Suddenly, I licked the bare flesh of her thighs in one long lick right up to her cunt and I kissed through her knickers. Kissed and licked as if I was french kissing her cunt. And her hand came down, and I backed off, and I watched as she hooked a finger inside her knickers and pulled them to one side. And I moved in and I kissed her cunt lips. Little kisses. Little flicks of the tongue. And another flick, slipping ever so slightly inside her. And another. And another. Deeper inside her. Until my lips were touching her cunt, and my tongue was deep inside. Licking her, flicking her. And I found her clit. And I licked her clit. And I played my tongue around her clit. And I could hear her breathing getting faster, as she began to squirm in the chair. And her cunt was running with her juices. And I sank my face into her cunt and bathed my face in them. I drank her. I ate her. And she shuddered and held my head firmly in place as I licked her faster and faster, taking her clit into my mouth. And I made her cum.

She was shaking, her chest heaving, as I brought her the nasty hotel room coffee. She took it gratefully. “Thank you, John. Thank you.” She didn’t just mean for the coffee.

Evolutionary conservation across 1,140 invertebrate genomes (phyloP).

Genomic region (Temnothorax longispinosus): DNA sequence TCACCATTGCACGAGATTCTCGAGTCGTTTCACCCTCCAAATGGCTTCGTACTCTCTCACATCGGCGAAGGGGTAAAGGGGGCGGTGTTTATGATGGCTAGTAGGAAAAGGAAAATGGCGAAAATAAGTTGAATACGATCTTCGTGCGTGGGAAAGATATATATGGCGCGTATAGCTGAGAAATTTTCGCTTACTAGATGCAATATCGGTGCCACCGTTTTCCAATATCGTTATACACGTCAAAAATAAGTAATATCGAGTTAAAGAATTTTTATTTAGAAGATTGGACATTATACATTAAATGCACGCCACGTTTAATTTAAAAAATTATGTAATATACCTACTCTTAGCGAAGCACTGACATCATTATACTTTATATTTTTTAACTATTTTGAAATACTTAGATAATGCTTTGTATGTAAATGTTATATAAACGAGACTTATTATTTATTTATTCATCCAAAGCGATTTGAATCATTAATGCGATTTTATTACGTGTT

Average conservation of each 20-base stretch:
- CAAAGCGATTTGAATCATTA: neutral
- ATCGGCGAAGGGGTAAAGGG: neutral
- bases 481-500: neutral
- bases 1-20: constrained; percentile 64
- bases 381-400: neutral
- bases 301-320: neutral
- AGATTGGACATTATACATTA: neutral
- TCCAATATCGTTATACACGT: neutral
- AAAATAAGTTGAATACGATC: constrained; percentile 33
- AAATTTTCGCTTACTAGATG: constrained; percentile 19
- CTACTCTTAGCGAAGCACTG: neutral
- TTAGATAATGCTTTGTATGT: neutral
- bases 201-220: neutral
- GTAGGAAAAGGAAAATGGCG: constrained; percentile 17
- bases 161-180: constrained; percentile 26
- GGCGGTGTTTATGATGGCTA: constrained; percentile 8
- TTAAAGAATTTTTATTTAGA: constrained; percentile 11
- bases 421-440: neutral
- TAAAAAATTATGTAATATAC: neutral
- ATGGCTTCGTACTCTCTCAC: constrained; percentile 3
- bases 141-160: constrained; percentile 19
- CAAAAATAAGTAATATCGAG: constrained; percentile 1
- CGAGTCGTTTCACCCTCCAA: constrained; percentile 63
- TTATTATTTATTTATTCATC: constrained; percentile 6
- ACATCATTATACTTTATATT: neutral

“Is that what you like?” she asked.

“It’s part of what I like. But not all”, I said. “I’ll show you. If you’re ready.”

She nodded.

“I’m ready”.

“You won’t mind?”

“I won’t mind anything.”

“You’re sure?”

“Believe me.”

I did.

So I slipped my shoes off and stood in front of her. I took off my tie and undid my belt. She sat and watched, interested, amused. I undid the waistband of my trousers, unzipped, and let them fall down my legs. Her eyes widened in surprise.

“Oh,” she said. “Wow.”

I took the trousers off and the socks.

“Nice stockings”.

“Thank you”, I said. “I like them too.”

She stood up and pushed me gently towards the bed.

“I think you should be lying down.”

“There’s one thing”, I said.

“One thing?”

“Something I like.”

“All right. What is it? I don’t have toys”, she added, as if warning me off an avenue.

“I don’t need toys”, I said. And I unbuttoned my shirt and handed it to her. “I want you to wear my shirt.”

She took it.

“Real cross-dressing?” she asked.